Finally, they asked us to listen and hear them - to pay attention to them - because, in the words of one young lady, "As bad as your mid-life crises are, at least you've had half your life to figure some things out!" They are in a difficult place, and they know that their faith can help them.
I will expect Scott Miller will have video of that session (as he has had for the others), so once it is up I'll link there too. The Symposium runs until Saturday, but I have a strange feeling that I was privileged to have been there at the best moment!
Friday, November 7, 2008
If you'd like to know what Muppet you are, you can go here.
I am not a big fan of these sort of evaluative tests (like the Myers-Briggs or Kersey-Bates) - it's not that I think they are bad, it's just that I don't like being evaluated. However, it is nice to have some sense of who one is and of one's personality - especially if the results of such tests confirm one's own self-perception. Personality is part of the person. And the person is who we are. Classically speaking, the "person" is a "center of relationality" - in other words, it is how we interact with the world and each other.
God, as He relates to us, looks at the person we are and that is how He calls us - not as we want to be but as He made us to be. Our personality is part of that. In order to live our faith properly, God does not ask us to be someone else, or to act "more religious" or "pious." Rather, He asks us to use our unique gifts and personality to let His light shine through us. So, it might not be easy being green - but God would have it no other way!
Thursday, November 6, 2008
On the lighter side of this story..."Hey, Mr Turkey - you've just been pardoned by the president! What are you gonna do next?"
Wednesday, November 5, 2008
All the issues remain. It is time to move forward, remaining true to who we are and who we are called to be. Our consciences still matter, and now - just as much as yesterday - we must listen to them.
... and now for some fun, since campaign season is now over ...
Thanks to Jason and Scott for the link!
Tuesday, November 4, 2008
Sunday, November 2, 2008
I saw that tagline on an advertisement for the upcoming "Twilight" film - based on the best-selling book series by Stephanie Meyer. The story is one about a girl, Bella Swan, who moves to the gloomy Northwest (Forks, WA), starts high school there, and soon becomes infatuated with a "young man" who turns out to be a 108-year-old vampire named Edward Cullen. Edward looks like he is 17, and he seems to have that degree of maturity too (not necessarily a bad thing). The two fall in love, and the story - or stories - go on from there. However, the intriguing thing for me is that Edward, as well as all his vampire friends, are undying - immortal. So the question comes:
When you can live forever, what do you live for?
That's a good question - one that, believe it or not, we have to wrestle with as well. Today's feast - the Commemoration of the Faithful Departed, or All Souls Day - is a good time to ponder this question too. As we remember and celebrate the "faithful departed," we are offered a real opportunity to ponder not only them, but ourselves too - and the questions of meaning in our life.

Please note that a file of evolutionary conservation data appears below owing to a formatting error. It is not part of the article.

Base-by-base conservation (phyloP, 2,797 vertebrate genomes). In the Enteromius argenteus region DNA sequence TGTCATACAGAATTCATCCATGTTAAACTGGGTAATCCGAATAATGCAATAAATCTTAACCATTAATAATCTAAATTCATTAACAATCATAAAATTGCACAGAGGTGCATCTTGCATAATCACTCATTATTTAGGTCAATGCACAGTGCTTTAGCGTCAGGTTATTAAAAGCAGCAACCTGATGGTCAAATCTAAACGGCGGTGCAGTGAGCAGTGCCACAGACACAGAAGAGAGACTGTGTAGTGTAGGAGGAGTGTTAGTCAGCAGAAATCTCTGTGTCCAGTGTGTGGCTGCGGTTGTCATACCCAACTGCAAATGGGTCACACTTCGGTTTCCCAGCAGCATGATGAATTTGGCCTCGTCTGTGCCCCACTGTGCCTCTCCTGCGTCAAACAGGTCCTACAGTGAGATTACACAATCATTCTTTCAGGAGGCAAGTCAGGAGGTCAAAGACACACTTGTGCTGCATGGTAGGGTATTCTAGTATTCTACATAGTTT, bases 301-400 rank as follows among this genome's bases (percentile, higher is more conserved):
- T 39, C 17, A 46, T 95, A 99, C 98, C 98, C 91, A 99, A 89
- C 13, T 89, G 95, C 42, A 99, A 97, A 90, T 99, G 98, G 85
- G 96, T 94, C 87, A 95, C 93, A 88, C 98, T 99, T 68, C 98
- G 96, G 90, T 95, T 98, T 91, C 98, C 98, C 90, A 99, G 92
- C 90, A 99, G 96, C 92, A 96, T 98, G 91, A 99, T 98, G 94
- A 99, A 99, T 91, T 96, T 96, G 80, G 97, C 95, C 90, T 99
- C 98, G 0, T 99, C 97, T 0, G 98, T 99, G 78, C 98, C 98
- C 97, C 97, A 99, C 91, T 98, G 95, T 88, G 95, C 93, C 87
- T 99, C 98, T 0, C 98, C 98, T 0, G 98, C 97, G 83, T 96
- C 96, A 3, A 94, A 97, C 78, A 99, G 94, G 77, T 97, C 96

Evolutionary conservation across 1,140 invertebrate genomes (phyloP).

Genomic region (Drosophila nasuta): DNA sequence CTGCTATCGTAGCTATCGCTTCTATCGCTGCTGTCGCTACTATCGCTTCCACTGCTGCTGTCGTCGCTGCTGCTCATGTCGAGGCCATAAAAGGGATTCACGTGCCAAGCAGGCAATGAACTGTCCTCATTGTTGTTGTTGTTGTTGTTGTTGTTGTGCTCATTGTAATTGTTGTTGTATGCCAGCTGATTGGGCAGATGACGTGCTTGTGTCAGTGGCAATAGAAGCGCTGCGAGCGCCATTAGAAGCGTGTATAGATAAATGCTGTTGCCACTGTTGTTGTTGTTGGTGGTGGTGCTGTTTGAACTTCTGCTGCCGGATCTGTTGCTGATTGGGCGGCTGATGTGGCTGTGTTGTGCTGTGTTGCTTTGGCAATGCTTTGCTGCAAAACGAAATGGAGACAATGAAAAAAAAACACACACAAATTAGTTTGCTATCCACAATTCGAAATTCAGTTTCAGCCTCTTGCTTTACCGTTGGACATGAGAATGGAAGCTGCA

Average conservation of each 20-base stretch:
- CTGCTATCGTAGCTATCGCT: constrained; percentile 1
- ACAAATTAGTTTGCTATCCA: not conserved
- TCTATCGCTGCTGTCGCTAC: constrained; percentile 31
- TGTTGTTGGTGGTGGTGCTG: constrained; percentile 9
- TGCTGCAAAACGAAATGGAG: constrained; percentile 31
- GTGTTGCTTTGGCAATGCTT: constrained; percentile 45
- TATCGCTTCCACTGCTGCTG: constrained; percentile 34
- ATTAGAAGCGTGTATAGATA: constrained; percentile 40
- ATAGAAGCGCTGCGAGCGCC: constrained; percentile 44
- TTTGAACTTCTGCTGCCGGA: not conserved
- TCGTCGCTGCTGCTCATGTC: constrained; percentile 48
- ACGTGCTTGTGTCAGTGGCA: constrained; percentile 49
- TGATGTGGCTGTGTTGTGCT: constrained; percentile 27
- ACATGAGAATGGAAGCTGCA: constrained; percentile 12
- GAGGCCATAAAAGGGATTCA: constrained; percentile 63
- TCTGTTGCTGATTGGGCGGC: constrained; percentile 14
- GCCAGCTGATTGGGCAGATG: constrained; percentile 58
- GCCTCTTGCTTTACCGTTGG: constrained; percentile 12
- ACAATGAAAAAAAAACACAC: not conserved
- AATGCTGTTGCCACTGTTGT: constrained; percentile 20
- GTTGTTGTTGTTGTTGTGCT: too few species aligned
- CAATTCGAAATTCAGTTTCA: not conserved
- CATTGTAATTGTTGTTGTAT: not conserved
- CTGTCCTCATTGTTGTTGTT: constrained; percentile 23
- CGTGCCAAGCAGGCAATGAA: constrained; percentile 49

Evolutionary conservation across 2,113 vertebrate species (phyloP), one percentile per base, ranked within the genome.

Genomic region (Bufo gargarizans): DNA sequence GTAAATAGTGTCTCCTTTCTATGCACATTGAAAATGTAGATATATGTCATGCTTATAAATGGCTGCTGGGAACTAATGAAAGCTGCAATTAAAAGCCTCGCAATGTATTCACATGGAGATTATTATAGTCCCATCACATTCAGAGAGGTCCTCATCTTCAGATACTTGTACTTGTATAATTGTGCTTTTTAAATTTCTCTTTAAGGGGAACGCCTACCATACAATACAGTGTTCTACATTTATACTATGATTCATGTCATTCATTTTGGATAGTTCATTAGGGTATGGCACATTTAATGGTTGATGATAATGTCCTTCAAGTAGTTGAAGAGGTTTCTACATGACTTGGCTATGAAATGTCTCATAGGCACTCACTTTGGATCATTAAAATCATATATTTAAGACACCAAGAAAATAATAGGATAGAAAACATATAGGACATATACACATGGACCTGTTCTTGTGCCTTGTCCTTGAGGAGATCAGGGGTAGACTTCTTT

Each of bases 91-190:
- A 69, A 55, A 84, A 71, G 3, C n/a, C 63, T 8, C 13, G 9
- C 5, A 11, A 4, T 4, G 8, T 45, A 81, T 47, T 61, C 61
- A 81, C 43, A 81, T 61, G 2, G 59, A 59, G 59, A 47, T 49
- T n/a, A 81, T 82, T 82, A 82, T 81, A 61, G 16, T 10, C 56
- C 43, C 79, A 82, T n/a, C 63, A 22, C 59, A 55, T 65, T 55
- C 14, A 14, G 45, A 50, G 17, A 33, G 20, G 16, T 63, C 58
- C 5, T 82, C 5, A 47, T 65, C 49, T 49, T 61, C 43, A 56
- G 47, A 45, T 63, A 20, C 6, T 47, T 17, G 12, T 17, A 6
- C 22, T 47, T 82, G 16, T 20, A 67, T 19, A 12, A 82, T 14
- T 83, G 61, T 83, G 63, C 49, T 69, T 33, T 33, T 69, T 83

First, this is a day to remember those who have gone before us marked with the sign of faith. We celebrate their memories and their contributions to our lives as we have known them. Death is a life-changing moment for us who remain; however, for those who go before us in death, it is a moment that ushers in a new phase of life. Our faith tells us, along with the author of Wisdom, that "The souls of the just are in the hand of God" and "they are at peace." This is a confirmation of the faith and hope that we have in the God who created us to be with Him forever, Who wills that not one of His creations be lost. Our prayer today - and everyday - is one that reflects our hope in the everlasting life that awaits us all; that our departed brothers and sister can now share.
Second, this is a day to remember that the soul - our soul - does not simply come into play when we die, as if it were "steam" given off at the end of our tortured life. No, our souls are part of who we are, here and now, and we have a responsibility to care for them. There are priests in our diocese who love to tell the story of an old seminary professor from their days at St. Mary's Seminary. He used to tell the priests in training, "Gentlemen, I can promise you two things: God loves you, and you're gonna live forever. If you get a better deal than that, take it!"
When we celebrate our faith, when we activate our hope, it is always based on that fact - whether we know it or not. God loves us! Jesus points to this over and over again, and today is no exception: "For this is the will of my Father, that everyone who sees the Son and believes in him may have eternal life, and I shall raise him on the last day."
So, when you can live forever, what do you live for?
Our souls are meant to be cared for and prepared for this life. Those who have died and gone before us, we pray, are on their way to enjoying not only eternal life, but eternal happiness - beatitude - with God in heaven. That is why we gather and celebrate this day. We are here to celebrate in faith the love of God that gives rise to our hope - eternal life. And, as St. Paul tells us, "Hope does not disappoint, because the love of God has been poured out into our hearts." Love is the motive, and God is the Source and Summit of that Love. It is in this love that we come here and celebrate our departed brothers and sisters.
In "Twilight", Edward and Bella find in one another kindred spirits - a "soul mate," if you will. Their eternity together has begun. "When you can live forever, what do you live for?"
You live for Love.
Saturday, November 1, 2008
Augustine of Hippo
Daniel the Stylite
Edward the Confessor
Elizabeth Ann Seton
Frances of Rome
Francis of Assisi
Gregory the Great
Hilary of Poitiers
Ignatius of Loyola
Rose of Lima
Theresa de Avila
William of York
Yolanda of Hungary
Ysarn of Toulouse
Zoe of Pamphylia
Today, as we celebrate the Communion of Saints, remember that this Communion includes YOU! So, St. (Insert your name here), pray for me - as I will for you!